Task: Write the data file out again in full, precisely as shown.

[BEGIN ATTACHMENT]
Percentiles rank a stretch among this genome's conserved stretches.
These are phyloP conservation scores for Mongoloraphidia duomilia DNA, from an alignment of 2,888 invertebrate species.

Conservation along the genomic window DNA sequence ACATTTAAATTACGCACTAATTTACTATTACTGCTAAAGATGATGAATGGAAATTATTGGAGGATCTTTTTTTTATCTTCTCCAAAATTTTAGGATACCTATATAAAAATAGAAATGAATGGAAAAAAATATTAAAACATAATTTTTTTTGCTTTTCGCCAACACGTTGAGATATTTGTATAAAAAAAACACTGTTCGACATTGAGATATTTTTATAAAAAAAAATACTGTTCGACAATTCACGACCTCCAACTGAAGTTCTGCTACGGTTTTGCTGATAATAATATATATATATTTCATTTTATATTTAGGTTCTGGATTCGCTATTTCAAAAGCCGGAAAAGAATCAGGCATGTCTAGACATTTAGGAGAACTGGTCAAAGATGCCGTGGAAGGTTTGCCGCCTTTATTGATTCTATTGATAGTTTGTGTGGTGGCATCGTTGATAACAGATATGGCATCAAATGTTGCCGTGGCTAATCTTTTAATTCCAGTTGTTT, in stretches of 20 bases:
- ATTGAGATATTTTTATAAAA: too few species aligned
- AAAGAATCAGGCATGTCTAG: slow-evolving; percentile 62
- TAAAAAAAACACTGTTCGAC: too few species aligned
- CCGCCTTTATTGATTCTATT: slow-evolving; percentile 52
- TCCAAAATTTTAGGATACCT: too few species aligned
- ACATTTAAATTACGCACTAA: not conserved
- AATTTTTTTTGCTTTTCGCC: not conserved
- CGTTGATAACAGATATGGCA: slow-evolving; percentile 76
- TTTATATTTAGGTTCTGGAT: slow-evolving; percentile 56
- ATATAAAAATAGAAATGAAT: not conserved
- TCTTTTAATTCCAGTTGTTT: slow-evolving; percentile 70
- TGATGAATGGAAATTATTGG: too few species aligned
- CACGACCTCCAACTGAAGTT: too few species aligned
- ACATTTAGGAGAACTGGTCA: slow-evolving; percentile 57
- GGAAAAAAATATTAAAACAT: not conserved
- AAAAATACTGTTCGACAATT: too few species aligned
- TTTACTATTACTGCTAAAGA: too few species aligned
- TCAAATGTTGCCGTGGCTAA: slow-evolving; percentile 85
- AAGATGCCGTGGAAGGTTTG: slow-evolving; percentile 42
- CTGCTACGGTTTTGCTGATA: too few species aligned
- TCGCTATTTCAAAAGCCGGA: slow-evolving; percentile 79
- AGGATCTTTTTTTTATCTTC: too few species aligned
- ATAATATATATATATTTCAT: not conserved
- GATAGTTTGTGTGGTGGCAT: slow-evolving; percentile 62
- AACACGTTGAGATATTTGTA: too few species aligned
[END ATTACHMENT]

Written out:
Percentiles rank a stretch among this genome's conserved stretches.
These are phyloP conservation scores for Mongoloraphidia duomilia DNA, from an alignment of 2,888 invertebrate species.

Conservation along the genomic window DNA sequence ACATTTAAATTACGCACTAATTTACTATTACTGCTAAAGATGATGAATGGAAATTATTGGAGGATCTTTTTTTTATCTTCTCCAAAATTTTAGGATACCTATATAAAAATAGAAATGAATGGAAAAAAATATTAAAACATAATTTTTTTTGCTTTTCGCCAACACGTTGAGATATTTGTATAAAAAAAACACTGTTCGACATTGAGATATTTTTATAAAAAAAAATACTGTTCGACAATTCACGACCTCCAACTGAAGTTCTGCTACGGTTTTGCTGATAATAATATATATATATTTCATTTTATATTTAGGTTCTGGATTCGCTATTTCAAAAGCCGGAAAAGAATCAGGCATGTCTAGACATTTAGGAGAACTGGTCAAAGATGCCGTGGAAGGTTTGCCGCCTTTATTGATTCTATTGATAGTTTGTGTGGTGGCATCGTTGATAACAGATATGGCATCAAATGTTGCCGTGGCTAATCTTTTAATTCCAGTTGTTT, in stretches of 20 bases:
- ATTGAGATATTTTTATAAAA: too few species aligned
- AAAGAATCAGGCATGTCTAG: slow-evolving; percentile 62
- TAAAAAAAACACTGTTCGAC: too few species aligned
- CCGCCTTTATTGATTCTATT: slow-evolving; percentile 52
- TCCAAAATTTTAGGATACCT: too few species aligned
- ACATTTAAATTACGCACTAA: not conserved
- AATTTTTTTTGCTTTTCGCC: not conserved
- CGTTGATAACAGATATGGCA: slow-evolving; percentile 76
- TTTATATTTAGGTTCTGGAT: slow-evolving; percentile 56
- ATATAAAAATAGAAATGAAT: not conserved
- TCTTTTAATTCCAGTTGTTT: slow-evolving; percentile 70
- TGATGAATGGAAATTATTGG: too few species aligned
- CACGACCTCCAACTGAAGTT: too few species aligned
- ACATTTAGGAGAACTGGTCA: slow-evolving; percentile 57
- GGAAAAAAATATTAAAACAT: not conserved
- AAAAATACTGTTCGACAATT: too few species aligned
- TTTACTATTACTGCTAAAGA: too few species aligned
- TCAAATGTTGCCGTGGCTAA: slow-evolving; percentile 85
- AAGATGCCGTGGAAGGTTTG: slow-evolving; percentile 42
- CTGCTACGGTTTTGCTGATA: too few species aligned
- TCGCTATTTCAAAAGCCGGA: slow-evolving; percentile 79
- AGGATCTTTTTTTTATCTTC: too few species aligned
- ATAATATATATATATTTCAT: not conserved
- GATAGTTTGTGTGGTGGCAT: slow-evolving; percentile 62
- AACACGTTGAGATATTTGTA: too few species aligned